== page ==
A Practice to Stay Present
Picture the changing seasons. Leaves falling from the trees. The approach of darkness coming quicker. Holidays. The cool and crisp air. A new moon.
These are some of the things we think of when traveling from one place to the next. We think of endings and beginnings, task lists, and what’s next on the agenda. But rarely do we think of the space we are traveling through during times of transition. It is a natural progression to move from one place to the next. It is not so natural or even comfortable to sit in the middle, waiting for the next thing. The art of discomfort needs our best practice as it does not come easily. It requires navigation of the in between; a foreign territory.
It is often said our anxiety is a body signal that we are worrying about what the future holds, while regret and depression are steeped in past memories of what could have been.
Neither overwhelm nor depression is a place we aspire to be. Rather than clinging to those feelings that cause us to suffer, it serves us well if we let them go and strive to stay in the present. But how do we sit still when we are being pushed into the future or dragged backwards into the past?
Here is a practice for staying present and grounded in times of transition:
Breathe. Stop what you are doing and focus on your breath. In through the nose, out through the mouth. Let it become a pattern. Control what you can – your inhale and exhale.
Meditate. Do what you need to do to get centered in your body. Clear out negative energy and attachments that are causing resistance. Let go of the buzzing in your brain. Allow your thoughts to pass like storm clouds. Become an observer of your body.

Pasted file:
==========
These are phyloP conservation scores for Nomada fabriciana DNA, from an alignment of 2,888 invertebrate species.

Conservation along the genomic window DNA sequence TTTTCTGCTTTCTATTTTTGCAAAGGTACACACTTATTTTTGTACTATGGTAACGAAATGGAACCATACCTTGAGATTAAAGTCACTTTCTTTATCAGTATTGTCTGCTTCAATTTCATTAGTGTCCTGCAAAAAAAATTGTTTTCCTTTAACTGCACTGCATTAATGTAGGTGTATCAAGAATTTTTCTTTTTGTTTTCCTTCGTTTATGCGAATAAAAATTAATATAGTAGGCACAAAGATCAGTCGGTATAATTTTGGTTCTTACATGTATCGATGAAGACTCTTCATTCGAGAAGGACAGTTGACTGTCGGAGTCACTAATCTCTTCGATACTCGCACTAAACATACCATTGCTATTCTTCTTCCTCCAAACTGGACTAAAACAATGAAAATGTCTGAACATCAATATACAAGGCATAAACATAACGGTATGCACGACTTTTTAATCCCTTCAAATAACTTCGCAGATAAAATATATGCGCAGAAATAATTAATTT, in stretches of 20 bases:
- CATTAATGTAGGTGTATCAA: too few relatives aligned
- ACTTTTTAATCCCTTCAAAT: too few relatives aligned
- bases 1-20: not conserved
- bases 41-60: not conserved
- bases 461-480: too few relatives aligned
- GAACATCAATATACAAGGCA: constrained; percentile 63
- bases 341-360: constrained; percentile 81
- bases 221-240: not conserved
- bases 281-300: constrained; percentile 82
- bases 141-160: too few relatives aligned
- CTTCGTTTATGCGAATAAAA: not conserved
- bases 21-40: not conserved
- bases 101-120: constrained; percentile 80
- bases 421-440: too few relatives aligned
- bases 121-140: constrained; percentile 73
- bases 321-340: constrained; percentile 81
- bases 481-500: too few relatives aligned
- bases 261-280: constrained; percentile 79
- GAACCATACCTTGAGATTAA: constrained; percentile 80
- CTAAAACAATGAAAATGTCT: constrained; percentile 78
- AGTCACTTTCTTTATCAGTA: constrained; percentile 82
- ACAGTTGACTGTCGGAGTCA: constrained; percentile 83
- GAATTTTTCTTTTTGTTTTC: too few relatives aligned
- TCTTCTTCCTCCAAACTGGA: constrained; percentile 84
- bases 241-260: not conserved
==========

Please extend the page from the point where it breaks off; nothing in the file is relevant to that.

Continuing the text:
Listen. Put your hand on your heart, and feel its beat. Start at the top of your head and notice the physical sensations in your body from top to bottom. Take the time to identify which feelings you are feeling and where you feel them. Acknowledge them and let them go.
Move. After your mind, body and heart are in alignment movement helps to release what is stuck. Trust that your body is a natural mechanism for moving forward.
Give Thanks. It is not every day that we begin or end. However, every day we have the opportunity to acknowledge the ways we have moved from one place to the next. Offer gratitude for the lessons we can learn in the middle.
Just like feelings and the seasons, transitions are impermanent. They continually pass. There is not true distinction between the end and the beginning – just the time between. Practice sitting in that space in order to get comfortable with transitions so that you may normalize rather than avoiding them.
Please contact Rachel Gordon if you have questions about Buddhist psychology and integrative, holistic techniques to address mental health issues and promote total body wellness. If you live in the Denver/ Castle Rock area and would like to learn more about what Rachel has to offer through Humble Warrior Therapy, please call (303) 688-6698 or click here to schedule.
Tags: anxiety relief, Castle Rock, grounding exercises, Guided Practice, Holidays, life transitions, Mindfulness, self-care routines, staying present